CHARLOTTESVILLE, Va. -- Dr. Lorna Breen dedicated her career to medicine. A graduate of Cornell University and VCU Medical School, she loved service to others and was living her dream in New York City.
“Lorna was amazing,” brother-in-law Corey Feist said. “She always wanted to be an emergency room doctor in Manhattan, her entire life.”
As a daughter, sister, and favorite aunt, Breen was the light of her family and always inspired loved ones to live life to the fullest. She played the cello, ran in marathons, and was an avid snowboarder.
“She was really at the pinnacle of her life and her career at this time last year,” Feist said.
But in March 2020, Breen returned home from a family ski vacation in Montana to be thrust into the frontlines of the COVID-19 pandemic. Working as the ER Director at New York-Presbyterian Hospital, she contracted the virus but had little time to make a full recovery before returning to work.
“What we saw, she described to us as Armageddon. Death and dying on a volume and scale that had never been seen before by any of those seasoned physicians or nurses on the frontlines,” Feist said. “Patients were dying in waiting rooms. They ran out of places to put bodies.”
Overwhelmed and with little resources to treat patients, Breen’s mental health quickly deteriorated.
By April, her family decided to intervene and bring her home to Charlottesville, Virginia for help. Despite brief treatment at a hospital, Breen died by suicide on April 26 in her mother’s home.
“In a three-week period of time this happened to my sister-in-law,” Feist said. “She had no suspected or known history of mental health challenges or diagnosis. She had no history of depression, she had no history of anxiety.”
Within days of Breen’s suicide, the pubic outcry was overwhelming.
Hundreds of healthcare workers reached out to the Breen family with similar stories, describing years of industry burnout before the pandemic. They explained that COVID had only intensified problems for healthcare workers.
“We’re going to be dealing with the manifestations of PTSD and other depression and mental health diagnosis for a long time to come and some of it hasn’t even appeared yet,” Feist said.
In July, Senator Tim Kaine (D - Virginia) delivered an emotional plea to Congress, proposing the Dr. Lorna Breen Health Care Provider Act to change policies and give healthcare workers access to mental health services.
In virtual roundtable discussions with several healthcare workers across Virginia, Kaine listened to stories of struggle.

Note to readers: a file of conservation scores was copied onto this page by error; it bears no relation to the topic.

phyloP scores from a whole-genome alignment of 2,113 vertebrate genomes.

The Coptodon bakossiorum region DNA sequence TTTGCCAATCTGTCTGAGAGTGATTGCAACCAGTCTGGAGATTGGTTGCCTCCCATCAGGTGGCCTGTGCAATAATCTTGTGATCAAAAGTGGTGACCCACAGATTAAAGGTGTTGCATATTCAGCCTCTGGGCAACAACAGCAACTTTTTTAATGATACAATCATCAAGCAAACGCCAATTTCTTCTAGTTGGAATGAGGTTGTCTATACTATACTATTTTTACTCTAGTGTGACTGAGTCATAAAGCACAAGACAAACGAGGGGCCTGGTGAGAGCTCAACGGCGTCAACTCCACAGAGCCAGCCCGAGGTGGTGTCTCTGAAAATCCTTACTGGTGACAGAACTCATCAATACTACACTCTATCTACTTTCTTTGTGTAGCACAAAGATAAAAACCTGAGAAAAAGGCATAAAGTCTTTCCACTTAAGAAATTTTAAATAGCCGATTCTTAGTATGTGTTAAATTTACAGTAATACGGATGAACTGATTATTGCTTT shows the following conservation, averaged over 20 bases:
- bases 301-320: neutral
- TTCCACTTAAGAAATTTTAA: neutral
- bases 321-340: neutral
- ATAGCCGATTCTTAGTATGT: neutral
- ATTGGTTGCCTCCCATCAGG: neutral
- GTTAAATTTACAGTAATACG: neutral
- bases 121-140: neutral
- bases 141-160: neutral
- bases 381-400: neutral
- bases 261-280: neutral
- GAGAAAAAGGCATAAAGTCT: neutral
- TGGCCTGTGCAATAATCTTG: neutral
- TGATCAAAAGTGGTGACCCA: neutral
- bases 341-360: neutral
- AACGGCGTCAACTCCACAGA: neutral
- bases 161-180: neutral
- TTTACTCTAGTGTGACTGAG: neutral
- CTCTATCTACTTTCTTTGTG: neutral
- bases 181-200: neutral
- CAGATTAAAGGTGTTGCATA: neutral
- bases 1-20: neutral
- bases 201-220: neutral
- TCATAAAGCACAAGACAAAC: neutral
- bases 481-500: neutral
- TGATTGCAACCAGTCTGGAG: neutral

“We’re trying to deal with family members and support our patients and support each other,” said one nurse. “We’re also experiencing loneliness and being isolated from our families and our communities.”
Studies show that many healthcare workers feared speaking out because of the stigma associated with mental health and the potential for job or licensing loss.
Breen’s family said they quickly realized Lorna’s suicide wasn’t an isolated case.
“What we learned in a very short period of time is before the pandemic, 400 doctors per year were dying by suicide in this country, pre-pandemic. It was such a bigger issue than just one person that we could not be quiet,” Feist said.
Breen’s family has since established the Dr. Lorna Breen Heroes Foundation to shed light on policies in hospitals across the country that contribute to burnout and silent suffering.
The foundation celebrated a big milestone with the passage of the American Rescue Plan by Congress. It contains $140 million in funding for the Lorna Breen Act providing mental health support to healthcare workers.
While sharing Lorna’s story has been difficult, Breen’s family said they would continue to honor her life and legacy through her foundation.
“And working to envision this world where asking for help and seeking mental health services is universally viewed as a sign of strength,” Feist said. “They’ve put in the hard work and they’ve done everything and beyond what we could have possibly asked for as a society.”
The segment is sponsored by WHOA Behavioral Health.